Refuse To Mead You In The Middle

, , , , , | Right | November 27, 2018

(Every year the pub I work at releases a special mead that causes a line going on for blocks at a time. The stuff is pretty potent, sitting at 10.5% alcohol, so people get thrashed fairly quickly on the stuff. Over the years, the owners have learned to cut people off after two half-pints, otherwise the bathrooms are covered in pink vomit every evening. A gentleman who has had his two half-pints approaches my two coworkers and me as we’re selling the off-sale bottles.)

Customer: *a little slurred* “Can I get mead here?”

Coworker #1: “Of course! If you come over to me I can ring through your receipt and—”

Customer: “Because they cut me off out there!”

(My coworkers and I stand there in awkward silence as he reaches out to grab a six pack.)

Me: “Oh, if you go see [Coworker #1], she can get you your receipt, and you can then take your mead!”

Customer: *stands there and gives me this hateful look of drunken rage*

Coworker #1: “Sir, if you come over here I can get you your receipt!”

(The customer slowly lets go of the six pack and stumbles over to the cash register, catching himself on the counter.)

Me: *whispering to [Coworker #2]* “Dude, I don’t like that he has car keys in his hand. He’s in no condition to drive whatsoever.”

Coworker #2: “Yeah, that’s an accident waiting to happen.”

Customer: *while slurring badly* “I remember when we could drink as much mead as we wanted! I’d have a full pitcher of it!”

Coworker #1: “Well, we don’t do that anymore because sometimes people get a little bit crazy after too much to drink.”

(The customer takes his receipt and continues to yap about “the good days of bingeing” while grabbing his six pack and heading for the door. Luckily, as he is leaving, his son comes in and takes the six pack while carrying him out of the pub.)

Me: “Thank God somebody came to pick him up. The keys in his hands were making me nervous.”

Coworker #2: “Yeah, I was about to offer to call him a cab before he got somebody killed.”

Unfiltered Story #127560

, , | Unfiltered | November 21, 2018

(This is something that’s happened with my Auto Tech Teacher when he owned a bar. He was bartending, when he noticed this happening. A young Girl was sitting at a table when a Guy just DRAGS her out of her chair and forces her to dance with him. She tries not to, but gives in. The Guy stops dancing with her to go play pool. The Girl sits back in her chair. Few minutes later, the SAME Guy does the same thing to her, her face showing she’s obviously uncomfortable. My Teacher walks up to her after he leaves her.)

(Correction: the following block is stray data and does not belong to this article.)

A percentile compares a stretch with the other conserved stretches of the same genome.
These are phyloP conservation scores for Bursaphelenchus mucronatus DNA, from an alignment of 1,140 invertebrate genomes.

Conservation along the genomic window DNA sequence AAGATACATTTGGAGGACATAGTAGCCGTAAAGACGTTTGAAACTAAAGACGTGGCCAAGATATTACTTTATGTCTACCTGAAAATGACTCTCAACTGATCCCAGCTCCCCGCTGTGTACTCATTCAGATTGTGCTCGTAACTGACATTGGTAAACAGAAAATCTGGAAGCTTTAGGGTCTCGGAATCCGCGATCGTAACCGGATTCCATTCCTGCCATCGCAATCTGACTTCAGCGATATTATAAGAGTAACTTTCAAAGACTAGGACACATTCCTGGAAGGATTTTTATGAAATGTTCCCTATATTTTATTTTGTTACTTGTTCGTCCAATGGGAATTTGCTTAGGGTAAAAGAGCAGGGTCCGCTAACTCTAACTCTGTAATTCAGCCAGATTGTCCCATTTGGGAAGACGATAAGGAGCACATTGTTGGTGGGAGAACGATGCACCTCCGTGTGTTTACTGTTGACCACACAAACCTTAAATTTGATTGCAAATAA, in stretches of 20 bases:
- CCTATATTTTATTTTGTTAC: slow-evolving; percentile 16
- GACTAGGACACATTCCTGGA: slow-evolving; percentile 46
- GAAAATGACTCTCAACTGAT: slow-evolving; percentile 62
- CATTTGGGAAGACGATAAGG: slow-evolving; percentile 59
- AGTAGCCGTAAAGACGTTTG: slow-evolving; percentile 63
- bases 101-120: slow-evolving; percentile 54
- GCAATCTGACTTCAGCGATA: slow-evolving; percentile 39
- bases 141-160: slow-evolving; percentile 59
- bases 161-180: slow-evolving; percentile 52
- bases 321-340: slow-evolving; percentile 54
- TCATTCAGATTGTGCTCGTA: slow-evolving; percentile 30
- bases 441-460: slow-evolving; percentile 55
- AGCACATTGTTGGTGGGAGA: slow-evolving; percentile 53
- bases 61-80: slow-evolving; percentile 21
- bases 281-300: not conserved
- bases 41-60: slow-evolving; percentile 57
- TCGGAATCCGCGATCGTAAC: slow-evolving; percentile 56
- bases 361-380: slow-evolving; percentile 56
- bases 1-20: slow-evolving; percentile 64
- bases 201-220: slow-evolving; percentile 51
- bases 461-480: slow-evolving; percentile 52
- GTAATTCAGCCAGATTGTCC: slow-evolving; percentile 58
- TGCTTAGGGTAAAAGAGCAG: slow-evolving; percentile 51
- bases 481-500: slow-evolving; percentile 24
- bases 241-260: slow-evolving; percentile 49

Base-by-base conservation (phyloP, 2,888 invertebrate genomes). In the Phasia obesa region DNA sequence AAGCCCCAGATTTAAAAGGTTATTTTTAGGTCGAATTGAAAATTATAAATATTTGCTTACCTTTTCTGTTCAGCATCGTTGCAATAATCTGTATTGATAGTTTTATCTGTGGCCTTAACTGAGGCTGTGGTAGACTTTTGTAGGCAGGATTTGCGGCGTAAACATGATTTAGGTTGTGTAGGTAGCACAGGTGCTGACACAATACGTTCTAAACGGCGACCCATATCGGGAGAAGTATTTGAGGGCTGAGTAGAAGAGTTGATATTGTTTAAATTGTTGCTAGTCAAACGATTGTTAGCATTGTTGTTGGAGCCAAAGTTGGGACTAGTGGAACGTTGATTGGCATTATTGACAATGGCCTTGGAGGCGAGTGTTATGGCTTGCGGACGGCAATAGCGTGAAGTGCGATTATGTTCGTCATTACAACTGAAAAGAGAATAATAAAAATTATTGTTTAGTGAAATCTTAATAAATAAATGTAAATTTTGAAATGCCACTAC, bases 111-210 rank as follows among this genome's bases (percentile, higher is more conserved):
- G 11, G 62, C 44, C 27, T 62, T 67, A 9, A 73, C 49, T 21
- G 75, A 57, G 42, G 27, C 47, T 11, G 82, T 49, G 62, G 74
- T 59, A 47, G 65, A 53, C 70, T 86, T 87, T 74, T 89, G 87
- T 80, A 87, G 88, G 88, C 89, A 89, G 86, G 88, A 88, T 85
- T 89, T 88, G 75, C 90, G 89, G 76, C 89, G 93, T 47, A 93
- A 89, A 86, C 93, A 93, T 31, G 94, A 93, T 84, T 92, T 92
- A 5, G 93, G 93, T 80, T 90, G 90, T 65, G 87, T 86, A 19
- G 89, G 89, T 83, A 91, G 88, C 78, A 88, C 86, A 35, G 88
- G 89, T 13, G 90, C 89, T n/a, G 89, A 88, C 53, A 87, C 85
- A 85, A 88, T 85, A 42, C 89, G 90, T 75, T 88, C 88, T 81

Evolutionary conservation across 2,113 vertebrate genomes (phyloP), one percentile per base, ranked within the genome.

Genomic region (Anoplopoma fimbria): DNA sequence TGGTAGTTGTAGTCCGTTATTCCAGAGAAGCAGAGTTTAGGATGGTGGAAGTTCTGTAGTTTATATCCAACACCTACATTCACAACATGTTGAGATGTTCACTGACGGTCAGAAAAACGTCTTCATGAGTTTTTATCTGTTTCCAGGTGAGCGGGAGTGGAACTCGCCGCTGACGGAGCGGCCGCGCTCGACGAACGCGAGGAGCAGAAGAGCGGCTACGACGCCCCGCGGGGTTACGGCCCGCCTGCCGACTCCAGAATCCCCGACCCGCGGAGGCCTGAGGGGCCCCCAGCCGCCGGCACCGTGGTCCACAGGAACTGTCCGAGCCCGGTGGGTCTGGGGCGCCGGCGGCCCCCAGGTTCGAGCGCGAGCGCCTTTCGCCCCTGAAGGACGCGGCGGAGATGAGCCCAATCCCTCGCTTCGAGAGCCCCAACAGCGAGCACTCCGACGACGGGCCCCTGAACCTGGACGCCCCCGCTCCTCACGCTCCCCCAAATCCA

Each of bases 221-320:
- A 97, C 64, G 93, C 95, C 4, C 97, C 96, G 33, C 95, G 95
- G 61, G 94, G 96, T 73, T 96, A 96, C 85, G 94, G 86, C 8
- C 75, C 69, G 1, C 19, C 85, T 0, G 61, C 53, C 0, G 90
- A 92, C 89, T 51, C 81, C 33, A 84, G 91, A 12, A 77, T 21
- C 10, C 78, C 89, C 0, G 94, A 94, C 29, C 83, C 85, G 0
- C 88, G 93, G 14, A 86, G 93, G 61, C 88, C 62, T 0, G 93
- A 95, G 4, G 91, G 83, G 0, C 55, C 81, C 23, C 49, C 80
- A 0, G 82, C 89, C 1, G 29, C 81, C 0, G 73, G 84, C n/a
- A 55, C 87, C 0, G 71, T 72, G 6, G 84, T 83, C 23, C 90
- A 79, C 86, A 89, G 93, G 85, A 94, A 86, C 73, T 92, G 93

Teacher: Ma’am, you alright?

Girl: Yeah, fine.

Teacher: You sure?

Girl: Yeah, well, no. I just don’t want to cause a scene.

Teacher: Ma’am as the owner of this bar, you’re under my care, so I’ll see to it that he doesn’t do that again.

(My Teacher goes to the pool table the Guy is at. He is directly across from him.)

Teacher: Sir, you know that girl you were dancing with?

Guy: Yeah?

Teacher: Well she’s VERY uncomfortable, so I’d appreciate it if you’d stop.

Guy: (Angry) Well, I can dance with whoever the hell I want!

Teacher: I’m gonna have to ask you to leave then.

(My Teacher turns around to go back to the bar, figuring it was all over. Then, he gets a bad feeling and turns around to see the Guy, frozen, already halfway across the pool table, pool cue (stick) raised up high, ready to smack him.)

Teacher: Son, you seriously can’t be that stupid.

(The Guy leaves with his head down and the Girl thanked him for it.)

Beer With Me For A Moment

, , , , , , | Working | November 15, 2018

(In early 1994, I am invited over to the States from the UK by an American music software house, as a demonstrator for their flagship software program at a major trade show in California. Whilst at the show, one of their lead sales managers, knowing of my liking for beer, invites me out along with several other folks from the company for an evening at a local bar. This bar is apparently known for having something like 114 different beers from around the world. Anxious to introduce my friends to the peculiar delights of British beer, I peruse the section dedicated to my home country, at which point the alarm bells go off. There are three beers on offer: a low-alcohol brew borne out of the privations of World War II which hasn’t been brewed for UK consumption since 1976, though still brewed for export at that time, a favourite of Clint Eastwood, but only ever available in bottles, never on tap, and a strong cask ale known for its knee-trembler abilities when consumed to excess. I therefore order a jug of the final nectar for our drinking pleasure, which is duly delivered… at which point I feel the need to complain to the barman.)

Me: *after taking a sip* “This isn’t [Brand]!”

Barman: “Yes, it is, sir.”